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Google Is Introducing New AI Health Models And Physicians Are Utilising Them - Here Is How

Google Is Introducing New AI Health Models And Physicians Are Utilising Them - Here Is How
Google has unveiled MedLM, a collection of new AI models tailored to the healthcare industry that will assist academics and physicians in conducting intricate investigations, summarising patient-provider interactions, and other tasks.
Google's latest attempt to monetize AI technologies for the healthcare industry comes at a time when rivals like Amazon and Microsoft are still vying for market dominance. Although they are taking precautions to adopt it cautiously, experts say there is substantial potential for effect, as demonstrated by the companies who have been testing Google's technology, such as HCA Healthcare.
A big and a medium-sized AI model are part of the MedLM suite. They are both based on Med-PaLM 2, a large language model that Google initially unveiled in March and was trained on medical data.
The medium-sized model is less expensive to run, according to Google, although the cost of the AI suite varies based on how businesses use the various models. It is generally available to qualified Google Cloud customers in the U.S. starting on Wednesday.
In the future, MedLM will be able to use Gemini, the company's newest and "most capable" AI model, in versions tailored to the healthcare industry, according to Google.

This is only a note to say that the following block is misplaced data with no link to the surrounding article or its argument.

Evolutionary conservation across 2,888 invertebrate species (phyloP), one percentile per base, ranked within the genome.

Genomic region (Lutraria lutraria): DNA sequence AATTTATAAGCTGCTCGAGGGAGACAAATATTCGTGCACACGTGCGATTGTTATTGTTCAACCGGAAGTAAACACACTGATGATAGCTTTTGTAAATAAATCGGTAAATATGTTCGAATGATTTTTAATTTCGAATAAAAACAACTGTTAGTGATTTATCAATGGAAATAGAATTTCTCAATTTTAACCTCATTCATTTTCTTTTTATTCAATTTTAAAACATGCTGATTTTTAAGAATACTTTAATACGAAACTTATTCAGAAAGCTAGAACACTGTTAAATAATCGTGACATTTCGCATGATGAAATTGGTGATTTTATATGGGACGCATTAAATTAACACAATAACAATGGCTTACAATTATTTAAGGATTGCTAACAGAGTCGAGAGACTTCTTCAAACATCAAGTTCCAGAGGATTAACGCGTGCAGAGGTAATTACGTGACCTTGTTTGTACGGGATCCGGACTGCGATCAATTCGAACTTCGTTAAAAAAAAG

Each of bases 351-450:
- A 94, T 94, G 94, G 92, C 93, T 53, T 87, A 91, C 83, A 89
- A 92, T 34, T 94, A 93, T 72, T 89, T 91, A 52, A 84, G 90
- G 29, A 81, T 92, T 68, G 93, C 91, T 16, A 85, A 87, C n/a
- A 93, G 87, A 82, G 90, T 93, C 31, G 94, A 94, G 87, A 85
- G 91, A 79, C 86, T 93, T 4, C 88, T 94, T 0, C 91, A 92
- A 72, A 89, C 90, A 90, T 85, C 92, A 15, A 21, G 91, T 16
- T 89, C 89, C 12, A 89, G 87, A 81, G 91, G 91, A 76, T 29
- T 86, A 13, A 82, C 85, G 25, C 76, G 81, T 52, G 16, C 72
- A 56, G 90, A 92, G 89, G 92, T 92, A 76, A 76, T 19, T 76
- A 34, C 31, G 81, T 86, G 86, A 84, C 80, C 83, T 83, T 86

Google Cloud's worldwide head of health-care strategy and solutions, Aashima Gupta, reported that the business discovered that several medically customised AI models are more effective at doing specific jobs than others. Google made the decision to launch a range of models rather than attempting to create a "one-size-fits-all" remedy because of this.
For example, Google stated that its more expansive MedLM model performs better when handling complex activities requiring extensive computational capacity and in-depth expertise, such completing a research with patient data from a health-care organisation as a whole. However, Gupta says the medium-sized model should perform better if businesses require a more flexible model that can be tailored for particular or real-time tasks, such summarising a patient-doctor conversation.
In its first announcement, Google stated that Med-PaLM 2 might be used to respond to queries such as "What are the early warning signs of pneumonia?" and "Is there a cure for incontinence?However, according to Greg Corrado, head of Google's health AI, "the use cases have changed as the company has tested the technology with customers."
According to Corrado, there hasn't been much customer demand for Google to provide "accessible" answers to questions regarding the nature of diseases because clinicians don't typically need assistance with them. Rather, AI is frequently requested by health organisations to assist in resolving more administrative or back-office issues, such as document management. 
“They want something that’s helping them with the real pain points and slowdowns that are in their workflow, that only they know,” Corrado said.
For example, since the spring, one of the biggest health systems in the United States, HCA Healthcare, has been testing Google's AI technology. In August, the business formally announced a partnership with Google Cloud, with the goal of leveraging the latter's generative AI to "improve workflows on time-consuming tasks."